Draining boats after use on Texas lakes is more than just a good idea – effective today, it’s state law.
The new regulation is part of Texas’ ongoing effort to stop the spread of zebra mussels. The invasive creatures have been slowed, but not stopped, in their progress into Texas waters.
Zebra mussels entered the United States through the Great Lakes in 1988. They have been spreading across the continent mainly though the transfer of waters containing developing mussels, which are invisible to the naked eye. The mussels were first identified in Texas in 2009.
In a report from South Sulphur Unit at Cooper Lake State Park: Due to recent rains over Cooper Lake and the watershed that feeds its tributaries, the lake has risen approximately 6’ in the last three months. Thanks to the rise in water levels, all boat ramps on Cooper Lake are open.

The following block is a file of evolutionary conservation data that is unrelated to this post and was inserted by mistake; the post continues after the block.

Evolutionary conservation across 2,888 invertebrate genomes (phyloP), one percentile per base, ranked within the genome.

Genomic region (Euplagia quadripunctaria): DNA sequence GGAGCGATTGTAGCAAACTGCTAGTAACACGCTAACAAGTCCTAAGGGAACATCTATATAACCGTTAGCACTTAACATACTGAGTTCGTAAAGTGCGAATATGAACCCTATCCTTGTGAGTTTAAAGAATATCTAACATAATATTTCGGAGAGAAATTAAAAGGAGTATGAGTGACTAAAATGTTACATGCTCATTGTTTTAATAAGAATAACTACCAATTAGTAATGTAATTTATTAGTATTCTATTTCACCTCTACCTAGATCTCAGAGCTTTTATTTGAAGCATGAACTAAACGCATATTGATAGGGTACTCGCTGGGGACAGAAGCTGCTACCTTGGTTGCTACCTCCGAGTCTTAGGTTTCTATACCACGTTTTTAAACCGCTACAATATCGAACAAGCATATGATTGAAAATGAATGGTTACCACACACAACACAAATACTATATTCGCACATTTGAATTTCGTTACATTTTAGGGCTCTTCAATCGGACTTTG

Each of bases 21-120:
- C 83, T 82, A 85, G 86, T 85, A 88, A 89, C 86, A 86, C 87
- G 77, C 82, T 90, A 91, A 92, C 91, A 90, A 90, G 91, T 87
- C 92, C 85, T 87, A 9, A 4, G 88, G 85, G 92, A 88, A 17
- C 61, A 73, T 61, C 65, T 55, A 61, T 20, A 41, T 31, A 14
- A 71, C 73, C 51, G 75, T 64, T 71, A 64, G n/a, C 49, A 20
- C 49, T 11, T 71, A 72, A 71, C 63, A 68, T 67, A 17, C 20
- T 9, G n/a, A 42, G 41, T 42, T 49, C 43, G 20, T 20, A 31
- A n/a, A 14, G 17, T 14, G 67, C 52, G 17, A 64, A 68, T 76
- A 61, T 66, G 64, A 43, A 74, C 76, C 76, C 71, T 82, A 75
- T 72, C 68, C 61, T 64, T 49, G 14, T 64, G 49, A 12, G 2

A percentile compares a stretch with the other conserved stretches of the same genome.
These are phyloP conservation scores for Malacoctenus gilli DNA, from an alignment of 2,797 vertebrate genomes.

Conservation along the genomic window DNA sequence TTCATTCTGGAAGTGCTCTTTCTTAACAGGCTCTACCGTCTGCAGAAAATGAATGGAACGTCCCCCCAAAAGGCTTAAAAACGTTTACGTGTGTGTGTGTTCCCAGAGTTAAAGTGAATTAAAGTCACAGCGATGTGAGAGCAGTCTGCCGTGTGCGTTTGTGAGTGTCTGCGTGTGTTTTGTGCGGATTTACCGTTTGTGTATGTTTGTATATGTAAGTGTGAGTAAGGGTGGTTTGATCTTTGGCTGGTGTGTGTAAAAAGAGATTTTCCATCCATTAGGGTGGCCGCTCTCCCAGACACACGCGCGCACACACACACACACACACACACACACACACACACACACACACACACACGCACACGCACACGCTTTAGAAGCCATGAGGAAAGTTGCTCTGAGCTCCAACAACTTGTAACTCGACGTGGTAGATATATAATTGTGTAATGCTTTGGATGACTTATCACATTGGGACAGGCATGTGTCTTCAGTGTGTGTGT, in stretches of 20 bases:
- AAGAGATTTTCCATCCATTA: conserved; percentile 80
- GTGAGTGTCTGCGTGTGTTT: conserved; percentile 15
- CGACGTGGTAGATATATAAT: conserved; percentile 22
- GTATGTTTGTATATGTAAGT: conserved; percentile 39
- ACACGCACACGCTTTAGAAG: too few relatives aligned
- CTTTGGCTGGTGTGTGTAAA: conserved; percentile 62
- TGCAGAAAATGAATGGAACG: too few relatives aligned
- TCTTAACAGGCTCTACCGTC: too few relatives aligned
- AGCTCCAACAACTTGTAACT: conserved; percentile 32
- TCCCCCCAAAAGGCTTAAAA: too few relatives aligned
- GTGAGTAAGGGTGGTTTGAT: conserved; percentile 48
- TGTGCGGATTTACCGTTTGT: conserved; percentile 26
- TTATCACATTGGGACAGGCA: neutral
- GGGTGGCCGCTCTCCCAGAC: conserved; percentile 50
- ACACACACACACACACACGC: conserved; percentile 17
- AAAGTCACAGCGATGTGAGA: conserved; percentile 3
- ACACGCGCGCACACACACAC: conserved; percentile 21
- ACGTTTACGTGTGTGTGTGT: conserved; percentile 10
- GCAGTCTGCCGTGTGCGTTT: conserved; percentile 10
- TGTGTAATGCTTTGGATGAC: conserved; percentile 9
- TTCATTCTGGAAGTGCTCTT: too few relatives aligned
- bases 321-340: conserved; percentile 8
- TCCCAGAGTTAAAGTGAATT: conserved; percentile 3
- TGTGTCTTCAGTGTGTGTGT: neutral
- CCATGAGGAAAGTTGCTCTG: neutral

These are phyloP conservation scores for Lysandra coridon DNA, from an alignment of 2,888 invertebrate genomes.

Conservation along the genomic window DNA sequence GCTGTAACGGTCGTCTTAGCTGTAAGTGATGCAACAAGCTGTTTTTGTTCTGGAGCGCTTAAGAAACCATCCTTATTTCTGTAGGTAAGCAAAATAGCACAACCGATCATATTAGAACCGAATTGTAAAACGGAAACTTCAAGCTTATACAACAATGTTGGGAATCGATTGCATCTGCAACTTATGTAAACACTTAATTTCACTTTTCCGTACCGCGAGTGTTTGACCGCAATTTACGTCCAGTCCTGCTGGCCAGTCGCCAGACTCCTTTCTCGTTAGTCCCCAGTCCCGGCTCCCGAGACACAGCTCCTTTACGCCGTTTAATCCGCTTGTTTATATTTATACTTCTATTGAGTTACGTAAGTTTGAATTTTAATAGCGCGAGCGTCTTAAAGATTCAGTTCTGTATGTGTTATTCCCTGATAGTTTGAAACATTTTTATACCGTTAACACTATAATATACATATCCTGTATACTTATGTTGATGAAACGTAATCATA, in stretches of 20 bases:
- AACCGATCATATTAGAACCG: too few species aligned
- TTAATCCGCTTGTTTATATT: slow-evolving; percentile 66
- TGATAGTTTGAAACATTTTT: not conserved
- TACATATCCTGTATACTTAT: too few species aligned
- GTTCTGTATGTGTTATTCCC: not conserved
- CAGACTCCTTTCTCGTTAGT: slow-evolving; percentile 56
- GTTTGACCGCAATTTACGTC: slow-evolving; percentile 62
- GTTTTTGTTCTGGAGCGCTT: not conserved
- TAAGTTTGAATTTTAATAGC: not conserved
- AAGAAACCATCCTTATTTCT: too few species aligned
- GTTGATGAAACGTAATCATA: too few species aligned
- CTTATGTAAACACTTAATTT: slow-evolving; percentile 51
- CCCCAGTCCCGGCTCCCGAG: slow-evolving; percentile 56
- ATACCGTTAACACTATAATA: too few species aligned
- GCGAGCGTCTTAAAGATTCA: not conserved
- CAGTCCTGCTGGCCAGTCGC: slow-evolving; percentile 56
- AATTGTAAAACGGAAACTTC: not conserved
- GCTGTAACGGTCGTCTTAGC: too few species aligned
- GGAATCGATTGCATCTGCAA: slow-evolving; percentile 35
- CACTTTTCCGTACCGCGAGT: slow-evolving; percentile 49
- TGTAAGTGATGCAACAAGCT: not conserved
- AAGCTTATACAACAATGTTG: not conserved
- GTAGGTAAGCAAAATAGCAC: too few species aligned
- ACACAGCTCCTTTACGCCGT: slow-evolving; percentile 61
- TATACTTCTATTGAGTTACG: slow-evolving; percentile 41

The Dam on Cooper Lake is in good condition, according to the Army Corps of Engineers. It is monitored daily and is safe for travel. All problems or potential problems are thoroughly investigated.
GRAYSON COUNTY - Zebra mussels were first found in the United States in the mid 1980s. It was only three years ago that scientists discovered the invasive species had spread to Lake Texoma, which sits on the Red River between Oklahoma and Texas.